The Hummanaya Blow Hole in Kudawella
The Hummanaya Blow holl [sic] in Kudawella, Sri Lanka, is reputed the second largest blow hole in the world, whether or not that's true, it does make a nice site to visit!
The blow hole is a small triangular shaped underwater cave between cliffs. Wave action on the open sea is mirrored within the cave and water & air is forced up into the narrow pipe and blown out the opening at the top. If conditions are right, these blow-outs are spectacular, blowing water up to 25m –some sources even claim 30m– high in the air. Less favourable conditions also mean less impressive blows; which unfortunately was the case when I visited the site.
No wind, calm sea, no spectacular blow-out...
The best time to visit for great blow-outs is during the South Monsoon and in particularly June, with strong winds blowing from the south-east creating large waves and pushing the water high up the coast and into the cave.
The name 'Hummanaya' (or Hoo-manaya) refers to the sound escaping air from the blow hole makes: a low rumbling hoo-sound, which can be heard some distance away.
Creation of a blow hole
Creation of a blow hole
A blow hole is formed by wave action starting to erode a weakness in the coastal rocks (1), forming a crack or cave. Following the weakness in the rock, the cave expands (2) and grows land inwards and upwards into a vertical shaft exposed at the surface (3), where the wave action becomes visible as blow-outs (4).
Sea caves are a type of shoreline erosion [ ] and is usually a combination of the following geological processes:
The force of the waves compresses air pockets in small cracks in the rock, which upon withdrawal of the water expand rapidly causing the rock to crack further and eventually break.
Abrasion or Corrasion:
Caused by waves bashing sea load (rocks, pebbles, sand, etc) into the cliff. The sea load dislodges loose and weak rock.
Corrosion or solution/chemical weathering:
Rock, particularly limestone –which largely is composed of calcium-carbonate, is dissolved by acids in the seawater.
Wave action causes loose rock debris to collide with each other, resulting in smaller and rounder particles, which in turn have a sandpapering effect on the rest of the rock.
Apart from shoreline erosion, blow holes can also be formed through biological and volcanic processes or even by human activity, however, those are not relevant for the Kudawella area.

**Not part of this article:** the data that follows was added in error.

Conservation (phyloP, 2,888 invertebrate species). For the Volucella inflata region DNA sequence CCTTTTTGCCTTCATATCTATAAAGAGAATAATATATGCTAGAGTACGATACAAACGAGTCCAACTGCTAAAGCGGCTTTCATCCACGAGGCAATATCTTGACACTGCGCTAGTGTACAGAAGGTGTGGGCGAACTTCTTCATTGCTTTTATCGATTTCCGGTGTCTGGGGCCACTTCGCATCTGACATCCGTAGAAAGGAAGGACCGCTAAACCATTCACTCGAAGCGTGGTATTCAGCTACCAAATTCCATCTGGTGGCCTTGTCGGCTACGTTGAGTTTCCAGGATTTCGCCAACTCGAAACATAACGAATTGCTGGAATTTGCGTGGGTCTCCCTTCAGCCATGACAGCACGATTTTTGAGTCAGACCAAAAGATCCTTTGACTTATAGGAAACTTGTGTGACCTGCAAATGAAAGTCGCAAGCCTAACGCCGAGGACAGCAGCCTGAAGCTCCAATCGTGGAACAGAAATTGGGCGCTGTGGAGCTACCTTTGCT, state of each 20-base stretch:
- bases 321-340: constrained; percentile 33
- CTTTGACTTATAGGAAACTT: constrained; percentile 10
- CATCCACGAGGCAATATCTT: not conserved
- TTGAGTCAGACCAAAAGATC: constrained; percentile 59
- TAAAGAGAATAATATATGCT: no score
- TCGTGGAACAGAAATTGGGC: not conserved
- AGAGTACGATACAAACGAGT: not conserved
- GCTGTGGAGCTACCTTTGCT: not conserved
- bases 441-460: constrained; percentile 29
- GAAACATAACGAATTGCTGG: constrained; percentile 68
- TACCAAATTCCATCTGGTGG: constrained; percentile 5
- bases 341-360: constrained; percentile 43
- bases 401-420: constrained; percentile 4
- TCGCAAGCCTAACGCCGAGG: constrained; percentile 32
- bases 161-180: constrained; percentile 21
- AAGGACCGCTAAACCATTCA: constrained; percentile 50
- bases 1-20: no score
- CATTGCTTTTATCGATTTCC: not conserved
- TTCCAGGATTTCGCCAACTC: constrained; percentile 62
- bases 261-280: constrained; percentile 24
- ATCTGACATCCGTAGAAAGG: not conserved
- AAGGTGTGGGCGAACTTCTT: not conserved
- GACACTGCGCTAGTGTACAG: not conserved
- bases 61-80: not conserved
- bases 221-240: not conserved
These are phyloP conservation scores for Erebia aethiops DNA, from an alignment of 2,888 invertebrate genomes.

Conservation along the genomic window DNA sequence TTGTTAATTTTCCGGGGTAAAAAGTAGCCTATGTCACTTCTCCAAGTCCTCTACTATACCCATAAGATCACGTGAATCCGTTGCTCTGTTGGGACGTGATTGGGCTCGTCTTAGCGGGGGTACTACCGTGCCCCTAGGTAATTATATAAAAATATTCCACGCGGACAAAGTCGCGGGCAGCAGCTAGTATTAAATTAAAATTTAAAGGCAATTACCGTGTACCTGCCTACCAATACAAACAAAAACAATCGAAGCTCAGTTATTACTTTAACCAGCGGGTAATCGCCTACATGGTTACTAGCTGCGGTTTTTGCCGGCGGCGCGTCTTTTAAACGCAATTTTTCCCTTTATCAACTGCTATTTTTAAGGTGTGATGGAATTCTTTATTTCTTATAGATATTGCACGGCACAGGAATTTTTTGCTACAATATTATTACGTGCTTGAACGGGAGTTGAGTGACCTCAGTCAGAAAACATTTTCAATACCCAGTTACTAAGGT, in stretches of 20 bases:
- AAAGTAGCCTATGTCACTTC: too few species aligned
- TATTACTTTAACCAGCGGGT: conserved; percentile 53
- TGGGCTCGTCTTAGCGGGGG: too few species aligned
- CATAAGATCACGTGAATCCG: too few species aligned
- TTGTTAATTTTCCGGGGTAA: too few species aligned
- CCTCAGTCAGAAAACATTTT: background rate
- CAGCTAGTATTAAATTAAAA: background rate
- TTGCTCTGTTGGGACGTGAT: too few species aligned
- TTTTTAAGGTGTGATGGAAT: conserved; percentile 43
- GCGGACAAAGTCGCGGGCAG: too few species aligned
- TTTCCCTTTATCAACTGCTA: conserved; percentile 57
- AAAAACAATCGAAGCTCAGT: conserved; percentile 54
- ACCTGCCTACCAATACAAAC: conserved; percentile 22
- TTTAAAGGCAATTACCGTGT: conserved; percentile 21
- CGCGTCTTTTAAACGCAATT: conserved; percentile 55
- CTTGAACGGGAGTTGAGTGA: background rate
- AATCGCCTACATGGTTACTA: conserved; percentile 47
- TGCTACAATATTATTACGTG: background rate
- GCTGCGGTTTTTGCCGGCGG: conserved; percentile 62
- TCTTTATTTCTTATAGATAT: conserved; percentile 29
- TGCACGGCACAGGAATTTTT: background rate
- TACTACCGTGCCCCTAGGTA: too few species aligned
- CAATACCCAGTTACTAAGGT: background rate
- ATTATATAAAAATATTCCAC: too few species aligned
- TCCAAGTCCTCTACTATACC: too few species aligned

The geology of the area
The Hummanaya Blow Hole is located on an island connected to the mainland by a tombolo [ ]: a deposition land form connecting an island to the mainland by a strip of deposited material (sand or gravel). Due to the densely packed residential area, the tombolo isn't visible while walking to the blow hole, but can be seen clearly from the air.
Tombolo connecting the island to mainland Sri Lanka
The island where the blow hole is located, is part of the so-called Highland Series [ ], which is a range of similar –both in age and composition– rock and runs roughly from the North-East of Sri Lanka to the South. This series is mainly composed of feldspar and quartz rich rock-types like schists & gneiss, granite, quartz-feldspar granulite, etc.
The Hummanaya Blow Hole is a protected site in Sri Lanka. The admission fee is LK 200,- (± USD 1,75/EUR 1,20) per person.
You need to climb a number of stairs to get to the blow hole, which makes the site inaccessible for wheelchair users.
Food, drinks and souvenirs are available when walking to the blow hole.
Getting there by car is fairly easy: follow the main roads in and through Kudawella and when you get to within a few hundred meters of the blow hole, look for a parking place; numerous opportunities are offered by the locals. From where you parked the car, keep following the main road towards the path to the blow hole (TH2YM5X waypoint), from there signs show the way.
Logging this earthcache
You may log the Hummanaya Blow Hole earthcache immediately after visiting, but I will require the answers to the questions below within a reasonable time frame.
||Of the four mentioned erosional processes, which is least likely to have contributed to the creation of the Hummanaya Blow Hole and why?
||Describe the colour, shape and texture of the rock surrounding the blow hole (the area where you are standing just outside the fence).
||What are the most likely causes of the smooth texture of the rock near the fence (on the side where you are standing)? I'm looking for two answers. One is natural and the other is not.
||[Optional] Estimate the height of the blow-out and add to your log.
Please send me the answers, preferable in English, through my contact page and please tick the "I want to send my email address along with this message.", so I can reply directly.